A large part of the conversations at the 25th EFC Annual General Assembly and Conference in Sarajevo have drawn focus to the uneasy realities of the ‘European project’. Framed by the backdrop of Sarajevo – a city that knows much about conflict and peacebuilding, continuous rains and news of the worst floods in the Bosnia in 120 years, discussions at the conference have been hard-hitting, forcing a critical questioning of the role of philanthropy in Europe today.
The three plenary sessions in particular, which focused on Rethinking Europe in terms of Peace, Political Governance and Solidarity, and featured speakers from across the spectrum – politicians to youth activists, have highlighted an enormous disillusionment of the citizens of Europe with the European Union. Both plenaries on Day 1 and Day 2 asserted how the institutions of the European Union are becoming increasingly technocratic, the politicians and policy makers trapped in their own rhetoric, while the citizens are more and more disempowered and marginalized, facing increasing and perhaps even permanent inequalities. A speaker at the second plenary session pointed out that at the present moment the ‘European project’ was seen by its citizens not as part of the solution but as the problem itself. In a concurrent session later that day, amid conversations of European enlargement, one young conference participant from the Western Balkans remarked that she was glad that at this stage her country was not a member state of the European Union. During the plenary on Day 3, a panel of young activists, speaking on problems relating to enormous unemployment facing the youth of Europe, reasserted that they did not believe that Europe could help them.
Discussions at the plenaries have also drawn attention to how this disillusionment of the citizens with the ‘European project’ has allowed for populist, exclusionary, xenophobic agendas to appeal to the consciousness of the citizens. The threat of the rise of the right-wing and Euro-skeptic parties in the European elections next week is looming large.
In the last three days here in Sarajevo, we have been confronted with the reality that the founding social values of the ‘European project’ i.e. respect for human dignity, freedom, equality, solidarity, democracy and justice are now under threat. Certainly this is a grave concern for foundations in Europe advocating progressive social change! As the European Union fails its citizens, can Foundations provide a model to engage with people in ways that technocratic institutions of the European Union haven’t done? Can foundations ask the difficult questions that politicians trapped by their own rhetoric cannot ask? Can foundations model a vision for Europe that is led by citizens, is inclusive and upholds the social values that first attracted people to the idea of the ‘European project’?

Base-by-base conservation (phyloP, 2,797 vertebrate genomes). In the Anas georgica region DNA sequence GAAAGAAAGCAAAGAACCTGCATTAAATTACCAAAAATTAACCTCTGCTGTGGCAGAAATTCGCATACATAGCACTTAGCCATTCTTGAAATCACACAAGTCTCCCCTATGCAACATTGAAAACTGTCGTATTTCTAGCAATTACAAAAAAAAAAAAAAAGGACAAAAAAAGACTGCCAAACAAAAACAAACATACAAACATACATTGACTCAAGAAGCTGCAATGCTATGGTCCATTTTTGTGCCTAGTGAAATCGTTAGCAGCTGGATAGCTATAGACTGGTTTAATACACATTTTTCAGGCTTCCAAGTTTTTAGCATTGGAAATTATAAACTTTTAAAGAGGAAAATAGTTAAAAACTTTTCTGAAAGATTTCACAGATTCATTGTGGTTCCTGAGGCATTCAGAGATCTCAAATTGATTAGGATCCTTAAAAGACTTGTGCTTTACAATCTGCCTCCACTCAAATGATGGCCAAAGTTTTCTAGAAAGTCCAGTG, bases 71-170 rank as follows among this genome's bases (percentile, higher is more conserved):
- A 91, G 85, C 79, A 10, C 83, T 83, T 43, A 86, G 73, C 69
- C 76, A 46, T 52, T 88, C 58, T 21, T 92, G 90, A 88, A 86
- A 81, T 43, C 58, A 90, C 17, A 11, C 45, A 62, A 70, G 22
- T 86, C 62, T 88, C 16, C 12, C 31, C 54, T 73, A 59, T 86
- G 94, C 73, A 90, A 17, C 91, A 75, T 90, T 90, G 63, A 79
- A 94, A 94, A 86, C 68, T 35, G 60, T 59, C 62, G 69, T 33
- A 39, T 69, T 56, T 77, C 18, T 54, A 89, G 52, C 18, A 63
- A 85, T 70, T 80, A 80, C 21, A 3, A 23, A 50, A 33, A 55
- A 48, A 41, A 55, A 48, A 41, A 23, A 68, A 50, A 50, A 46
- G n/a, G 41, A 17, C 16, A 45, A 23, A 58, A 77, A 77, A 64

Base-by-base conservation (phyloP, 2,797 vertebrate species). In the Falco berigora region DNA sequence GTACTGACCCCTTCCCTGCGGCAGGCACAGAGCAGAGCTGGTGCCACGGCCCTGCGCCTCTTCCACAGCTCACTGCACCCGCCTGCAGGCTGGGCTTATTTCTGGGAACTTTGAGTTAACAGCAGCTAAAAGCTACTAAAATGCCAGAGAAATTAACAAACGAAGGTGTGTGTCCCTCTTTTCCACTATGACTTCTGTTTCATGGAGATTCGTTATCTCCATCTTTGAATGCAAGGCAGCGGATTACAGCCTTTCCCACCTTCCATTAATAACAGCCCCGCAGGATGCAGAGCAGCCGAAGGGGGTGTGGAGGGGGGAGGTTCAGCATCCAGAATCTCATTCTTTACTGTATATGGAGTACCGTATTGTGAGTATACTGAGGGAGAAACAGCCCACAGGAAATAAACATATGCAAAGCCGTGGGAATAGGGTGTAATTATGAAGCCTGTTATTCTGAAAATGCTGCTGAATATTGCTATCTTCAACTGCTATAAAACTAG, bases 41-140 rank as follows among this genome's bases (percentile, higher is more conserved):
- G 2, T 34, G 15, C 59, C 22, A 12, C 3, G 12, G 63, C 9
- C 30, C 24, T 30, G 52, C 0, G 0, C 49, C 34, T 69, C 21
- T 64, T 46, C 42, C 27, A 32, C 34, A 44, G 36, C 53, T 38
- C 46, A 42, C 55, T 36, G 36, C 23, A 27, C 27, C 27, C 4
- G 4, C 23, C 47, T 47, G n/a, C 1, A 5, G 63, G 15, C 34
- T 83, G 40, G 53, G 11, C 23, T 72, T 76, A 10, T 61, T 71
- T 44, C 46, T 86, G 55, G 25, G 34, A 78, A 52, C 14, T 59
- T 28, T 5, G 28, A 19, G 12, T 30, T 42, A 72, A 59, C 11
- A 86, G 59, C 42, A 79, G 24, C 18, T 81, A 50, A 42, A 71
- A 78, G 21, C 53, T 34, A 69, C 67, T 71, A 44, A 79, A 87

Various conference sessions have explored ways in which foundations can play an effective role in a changing Europe: support new ideas of what Europe should be, promote vibrant debate about Europe which includes diverse perspectives from the people of Europe, and most importantly to support civil society and not give up on it…
However, the challenge for philanthropy is big and a deeper interrogation of how we can play an effective role is called for. What are the varieties of tools foundations have got in order to deal with the current challenges in Europe? How can foundations best use their special position of independence? What are the new tools, partnerships, spaces, strategies we need to explore and develop individally and collectively, locally and at a European level, in order to achieve greater impact?
At the Working Group on Philanthropy for Social justice and Peace we are interested in exploring answers to these and other questions about the role of foundations in today’s complex and changing Europe. We are not alone; a scan of the philanthropic sector in Europe reveals an emerging a constituency of practitioners in philanthropy, both individual foundations and groups/networks of foundations that are concerned with the lack of a positive vision and are seeking effective tools to deal with the current problems. We are exploring ways in which we can provide mutual support to these efforts within philanthropy and ensure that the impact of our work in cumulative.
Are you interested in joining in this conversation? If you are then please let us know by sending an email on the contact information provided below.
Contact for the Working Group on Philanthropy for Social Justice and Peace: email@example.com
Chandrika Sahai, Network Coordinator, Working Group on Philanthropy for Social Justice